(Editor’s Note: For the next few weeks, Kahlil Chaar-Pérez, will be guest-blogging for us each Sunday. This is his post for this week. — Ben Alpers)
In my previous blog post, I wrote about José Martí as a figure whose life and works embody, on one hand, the desire for an autonomous Latin American intellectual and political culture (“Our America” vs. the “tiger” of the north), and on the other, an intercultural, transnational dialogue with US society. In invoking the spirit of Martí and the productive contradictions that surround his historical legacy, my aim was to emphasize the importance of thinking about US and Latin American intellectual history jointly, beyond the limits of nationhood and from a hemispheric perspective, through what I called in my last words a “utopian vision of hemispheric relationality.” I would like to elaborate today and in my future posts what I meant by this admittedly opaque utopia, continuing my dialogue with Martí while complicating my “utopian vision,” particularly in respect to Martí and the place of other nineteenth-century Latin American intellectuals in the field of Latina/o Studies.
First of all, I would like to emphasize that by using the words “dialogue” and “relationality” I was not proposing a celebratory framework that foregrounds harmonious, pan-American connections while concealing the role of power. Dialogue isn’t necessarily an egalitarian practice, even when it is presented as such (i.e. the role of Socrates in Plato’s Dialogues). And needless to say, relations are often hierarchical and may implicate different kinds of violence. Martí pointed explicitly to the historically uneven relations between the two Americas, foreseeing the violent effects of the US presence in Cuba and other parts of Latin America. But what is more interesting is how his texts perform this unevenness in their relationship to the pillars of the US canon he venerated. It is often noted that Martí celebrated US intellectuals whose politics did not fully coincide with his republican, democratic, and anti-imperial ideals, Emerson and Whitman in particular. From our vantage point, one would believe that this should have presented quite a conundrum for a writer like Martí. Yet, as Laura Lomas brilliantly explains in Translating Empire. José Martí, Migrant Latino Subjects, and American Modernities Martí’s admiration was expressed from a critical distance, writing with Cuba and Latin America in his mind, as a political exile anxiously fighting for the liberation of his patria. Even as he honors Whitman, Martí calls attention to the bard’s imperial poetics in his long essay “Walt Whitman”: “his lines go at a gallop as if they were swallowing up the Earth with every movement.” And later: “the patriarch of the north never says [liberty] in English, but as he learned to say it from Mexicans.” The Mexicans here are of course the peoples whose territories were invaded by the US army, an expansion romanticized by Whitman in texts such as “Pioneers! O Pioneers!”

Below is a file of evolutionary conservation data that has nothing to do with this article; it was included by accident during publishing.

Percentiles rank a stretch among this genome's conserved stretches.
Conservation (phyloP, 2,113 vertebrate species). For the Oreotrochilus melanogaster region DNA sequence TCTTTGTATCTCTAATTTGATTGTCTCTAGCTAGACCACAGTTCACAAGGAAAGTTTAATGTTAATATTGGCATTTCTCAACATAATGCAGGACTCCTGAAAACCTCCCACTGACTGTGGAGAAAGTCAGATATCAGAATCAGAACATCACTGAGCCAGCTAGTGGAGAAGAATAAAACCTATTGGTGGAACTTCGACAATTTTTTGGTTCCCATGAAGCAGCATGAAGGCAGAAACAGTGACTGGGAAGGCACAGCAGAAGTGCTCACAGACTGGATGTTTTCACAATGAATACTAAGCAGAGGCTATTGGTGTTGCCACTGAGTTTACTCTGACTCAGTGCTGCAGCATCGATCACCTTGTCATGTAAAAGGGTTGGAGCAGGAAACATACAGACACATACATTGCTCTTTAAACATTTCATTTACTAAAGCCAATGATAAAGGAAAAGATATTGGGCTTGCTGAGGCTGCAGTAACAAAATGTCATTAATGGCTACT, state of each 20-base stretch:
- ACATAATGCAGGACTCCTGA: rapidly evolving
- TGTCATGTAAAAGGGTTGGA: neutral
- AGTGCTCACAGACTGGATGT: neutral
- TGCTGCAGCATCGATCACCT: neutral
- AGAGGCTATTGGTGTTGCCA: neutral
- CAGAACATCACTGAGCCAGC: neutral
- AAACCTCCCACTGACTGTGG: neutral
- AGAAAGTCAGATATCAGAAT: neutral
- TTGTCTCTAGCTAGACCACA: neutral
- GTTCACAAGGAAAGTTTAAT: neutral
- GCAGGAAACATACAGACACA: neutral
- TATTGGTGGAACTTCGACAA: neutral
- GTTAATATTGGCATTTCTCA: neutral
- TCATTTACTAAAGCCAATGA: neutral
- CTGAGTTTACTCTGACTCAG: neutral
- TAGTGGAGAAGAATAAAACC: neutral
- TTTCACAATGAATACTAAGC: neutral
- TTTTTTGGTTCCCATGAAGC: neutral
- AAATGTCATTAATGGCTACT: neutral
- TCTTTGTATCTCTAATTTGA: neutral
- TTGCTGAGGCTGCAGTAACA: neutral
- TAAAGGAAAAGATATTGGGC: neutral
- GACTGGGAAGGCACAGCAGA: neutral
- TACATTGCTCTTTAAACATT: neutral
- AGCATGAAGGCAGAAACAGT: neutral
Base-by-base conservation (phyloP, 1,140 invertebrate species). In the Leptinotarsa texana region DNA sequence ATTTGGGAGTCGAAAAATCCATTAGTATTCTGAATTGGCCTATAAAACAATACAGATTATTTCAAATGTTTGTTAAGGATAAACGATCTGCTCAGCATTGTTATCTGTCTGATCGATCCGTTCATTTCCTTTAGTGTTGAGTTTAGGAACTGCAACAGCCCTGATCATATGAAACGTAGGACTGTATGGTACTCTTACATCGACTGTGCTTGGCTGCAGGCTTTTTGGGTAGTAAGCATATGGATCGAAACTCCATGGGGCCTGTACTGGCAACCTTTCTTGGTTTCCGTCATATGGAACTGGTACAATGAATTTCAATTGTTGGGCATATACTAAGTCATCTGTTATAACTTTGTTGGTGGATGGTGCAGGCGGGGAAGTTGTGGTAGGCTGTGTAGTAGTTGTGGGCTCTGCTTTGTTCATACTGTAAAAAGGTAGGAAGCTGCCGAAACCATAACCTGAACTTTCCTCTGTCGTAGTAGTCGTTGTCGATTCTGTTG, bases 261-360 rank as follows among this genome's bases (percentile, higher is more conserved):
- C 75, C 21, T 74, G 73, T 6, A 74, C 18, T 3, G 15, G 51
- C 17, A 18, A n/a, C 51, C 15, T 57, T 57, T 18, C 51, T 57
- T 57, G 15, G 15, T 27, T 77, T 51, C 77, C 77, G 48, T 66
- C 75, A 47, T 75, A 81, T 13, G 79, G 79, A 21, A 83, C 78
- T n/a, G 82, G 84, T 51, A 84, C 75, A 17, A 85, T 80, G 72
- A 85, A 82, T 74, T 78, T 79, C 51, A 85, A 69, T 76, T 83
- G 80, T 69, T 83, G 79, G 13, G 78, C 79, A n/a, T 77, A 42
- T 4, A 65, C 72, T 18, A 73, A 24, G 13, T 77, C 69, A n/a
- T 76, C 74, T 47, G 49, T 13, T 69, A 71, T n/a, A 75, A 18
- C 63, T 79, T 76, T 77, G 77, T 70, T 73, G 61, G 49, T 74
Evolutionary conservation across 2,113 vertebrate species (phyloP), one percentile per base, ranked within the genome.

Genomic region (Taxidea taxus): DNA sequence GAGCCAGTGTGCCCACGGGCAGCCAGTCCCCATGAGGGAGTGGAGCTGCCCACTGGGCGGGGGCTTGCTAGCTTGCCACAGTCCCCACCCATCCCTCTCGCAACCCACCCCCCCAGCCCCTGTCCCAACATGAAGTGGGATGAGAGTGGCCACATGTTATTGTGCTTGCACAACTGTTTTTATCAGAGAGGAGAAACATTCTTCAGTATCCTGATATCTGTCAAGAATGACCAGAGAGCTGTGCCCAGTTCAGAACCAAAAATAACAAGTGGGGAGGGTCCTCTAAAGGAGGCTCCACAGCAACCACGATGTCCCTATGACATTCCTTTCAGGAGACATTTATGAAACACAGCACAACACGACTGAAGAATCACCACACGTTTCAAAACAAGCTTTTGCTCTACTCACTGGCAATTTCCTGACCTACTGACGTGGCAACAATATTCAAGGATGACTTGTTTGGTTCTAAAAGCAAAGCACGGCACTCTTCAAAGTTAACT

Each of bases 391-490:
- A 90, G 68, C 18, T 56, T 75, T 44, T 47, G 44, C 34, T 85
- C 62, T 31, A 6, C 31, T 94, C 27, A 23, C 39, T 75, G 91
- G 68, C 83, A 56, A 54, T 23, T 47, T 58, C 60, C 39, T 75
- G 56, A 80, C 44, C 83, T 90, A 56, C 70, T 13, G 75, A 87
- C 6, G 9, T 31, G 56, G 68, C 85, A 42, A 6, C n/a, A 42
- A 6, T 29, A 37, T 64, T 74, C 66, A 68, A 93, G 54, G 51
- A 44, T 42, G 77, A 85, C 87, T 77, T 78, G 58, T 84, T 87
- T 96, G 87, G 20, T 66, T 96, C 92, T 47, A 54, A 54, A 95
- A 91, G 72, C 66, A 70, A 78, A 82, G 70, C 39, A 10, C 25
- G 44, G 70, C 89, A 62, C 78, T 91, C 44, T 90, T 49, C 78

Lomas suggests that in reading Martí as an “extranational migrant” caught between the America he both berated and celebrated and the autochtonous, sovereign Latin America he envisioned, we can transcend the ongoing struggles over Martí as a nationalist icon for Cuba, while counteracting “the erasure or marginalization of Latino migrant influence on the culture and theorizing of the United States and upon this country’s narratives of itself” (37). A utopian undertaking, to be sure, this is a vision with which my brief notes on a hemispheric “utopia” intersect. But to envision this hemispheric “utopia” involves in my view another question: the possibility of thinking about the genealogy of Latina/o intellectual culture—if such a genealogy can actually be traced. How can the cultural and social transformations experienced today by Latina/o diasporas be linked to the history of the Southwestern Spanish-speaking communities incorporated into the US through territorial expansion, and of the Cuban and Puerto Rican exiles who established themselves in cities such as New Orleans, Philadelphia and New York City throughout the nineteenth century, producing a thriving print culture while also contributing to local newspapers and journals? Can we speak of a nineteenth-century Latina/o intellectual and literary history, without erasing the historical and ethnic specificity of the actors and works we would study, their identification with their places of origin and their frequent lack of interest in identifying with the US? And what implications would such a history have for the study of US nineteenth-century history? These are obviously open-ended questions, but urgent ones that need to be addressed, in tandem with the political vision that Lomas and others have sketched out in appropriating figures like Martí for a Latina/o Studies canon.